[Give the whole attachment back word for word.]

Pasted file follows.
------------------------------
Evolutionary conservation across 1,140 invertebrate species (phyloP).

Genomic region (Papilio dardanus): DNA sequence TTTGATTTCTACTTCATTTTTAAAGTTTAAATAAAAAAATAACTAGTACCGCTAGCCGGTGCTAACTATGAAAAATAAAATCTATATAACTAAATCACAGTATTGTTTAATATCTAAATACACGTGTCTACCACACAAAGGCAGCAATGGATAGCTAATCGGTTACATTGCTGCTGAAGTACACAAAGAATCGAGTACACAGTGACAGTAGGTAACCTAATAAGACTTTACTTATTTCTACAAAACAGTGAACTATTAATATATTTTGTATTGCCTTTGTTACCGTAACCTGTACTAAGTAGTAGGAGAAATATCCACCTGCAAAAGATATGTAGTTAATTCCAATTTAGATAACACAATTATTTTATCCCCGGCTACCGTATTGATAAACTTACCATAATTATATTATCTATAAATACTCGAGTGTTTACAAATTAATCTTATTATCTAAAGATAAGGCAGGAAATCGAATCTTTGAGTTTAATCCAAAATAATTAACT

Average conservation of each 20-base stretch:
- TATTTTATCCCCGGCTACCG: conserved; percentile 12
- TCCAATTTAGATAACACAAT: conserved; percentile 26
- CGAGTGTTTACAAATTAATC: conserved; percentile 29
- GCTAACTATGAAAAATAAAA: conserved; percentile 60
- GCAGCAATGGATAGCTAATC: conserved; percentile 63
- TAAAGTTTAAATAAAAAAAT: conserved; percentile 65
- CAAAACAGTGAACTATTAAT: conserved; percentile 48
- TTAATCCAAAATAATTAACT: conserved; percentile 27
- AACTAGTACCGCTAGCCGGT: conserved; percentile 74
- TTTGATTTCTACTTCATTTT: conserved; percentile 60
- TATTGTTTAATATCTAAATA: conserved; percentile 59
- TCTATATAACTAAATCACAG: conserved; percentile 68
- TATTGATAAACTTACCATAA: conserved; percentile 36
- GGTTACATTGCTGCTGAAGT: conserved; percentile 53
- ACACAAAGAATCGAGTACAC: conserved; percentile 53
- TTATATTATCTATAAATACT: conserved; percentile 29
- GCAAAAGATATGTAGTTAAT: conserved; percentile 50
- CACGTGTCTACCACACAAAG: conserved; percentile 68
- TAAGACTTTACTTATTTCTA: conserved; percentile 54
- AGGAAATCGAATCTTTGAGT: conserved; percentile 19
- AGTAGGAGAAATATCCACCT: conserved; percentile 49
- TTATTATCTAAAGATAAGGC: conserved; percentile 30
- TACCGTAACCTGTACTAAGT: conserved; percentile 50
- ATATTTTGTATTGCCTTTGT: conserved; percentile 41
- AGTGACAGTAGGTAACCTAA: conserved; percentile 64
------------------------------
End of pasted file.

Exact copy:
Evolutionary conservation across 1,140 invertebrate species (phyloP).

Genomic region (Papilio dardanus): DNA sequence TTTGATTTCTACTTCATTTTTAAAGTTTAAATAAAAAAATAACTAGTACCGCTAGCCGGTGCTAACTATGAAAAATAAAATCTATATAACTAAATCACAGTATTGTTTAATATCTAAATACACGTGTCTACCACACAAAGGCAGCAATGGATAGCTAATCGGTTACATTGCTGCTGAAGTACACAAAGAATCGAGTACACAGTGACAGTAGGTAACCTAATAAGACTTTACTTATTTCTACAAAACAGTGAACTATTAATATATTTTGTATTGCCTTTGTTACCGTAACCTGTACTAAGTAGTAGGAGAAATATCCACCTGCAAAAGATATGTAGTTAATTCCAATTTAGATAACACAATTATTTTATCCCCGGCTACCGTATTGATAAACTTACCATAATTATATTATCTATAAATACTCGAGTGTTTACAAATTAATCTTATTATCTAAAGATAAGGCAGGAAATCGAATCTTTGAGTTTAATCCAAAATAATTAACT

Average conservation of each 20-base stretch:
- TATTTTATCCCCGGCTACCG: conserved; percentile 12
- TCCAATTTAGATAACACAAT: conserved; percentile 26
- CGAGTGTTTACAAATTAATC: conserved; percentile 29
- GCTAACTATGAAAAATAAAA: conserved; percentile 60
- GCAGCAATGGATAGCTAATC: conserved; percentile 63
- TAAAGTTTAAATAAAAAAAT: conserved; percentile 65
- CAAAACAGTGAACTATTAAT: conserved; percentile 48
- TTAATCCAAAATAATTAACT: conserved; percentile 27
- AACTAGTACCGCTAGCCGGT: conserved; percentile 74
- TTTGATTTCTACTTCATTTT: conserved; percentile 60
- TATTGTTTAATATCTAAATA: conserved; percentile 59
- TCTATATAACTAAATCACAG: conserved; percentile 68
- TATTGATAAACTTACCATAA: conserved; percentile 36
- GGTTACATTGCTGCTGAAGT: conserved; percentile 53
- ACACAAAGAATCGAGTACAC: conserved; percentile 53
- TTATATTATCTATAAATACT: conserved; percentile 29
- GCAAAAGATATGTAGTTAAT: conserved; percentile 50
- CACGTGTCTACCACACAAAG: conserved; percentile 68
- TAAGACTTTACTTATTTCTA: conserved; percentile 54
- AGGAAATCGAATCTTTGAGT: conserved; percentile 19
- AGTAGGAGAAATATCCACCT: conserved; percentile 49
- TTATTATCTAAAGATAAGGC: conserved; percentile 30
- TACCGTAACCTGTACTAAGT: conserved; percentile 50
- ATATTTTGTATTGCCTTTGT: conserved; percentile 41
- AGTGACAGTAGGTAACCTAA: conserved; percentile 64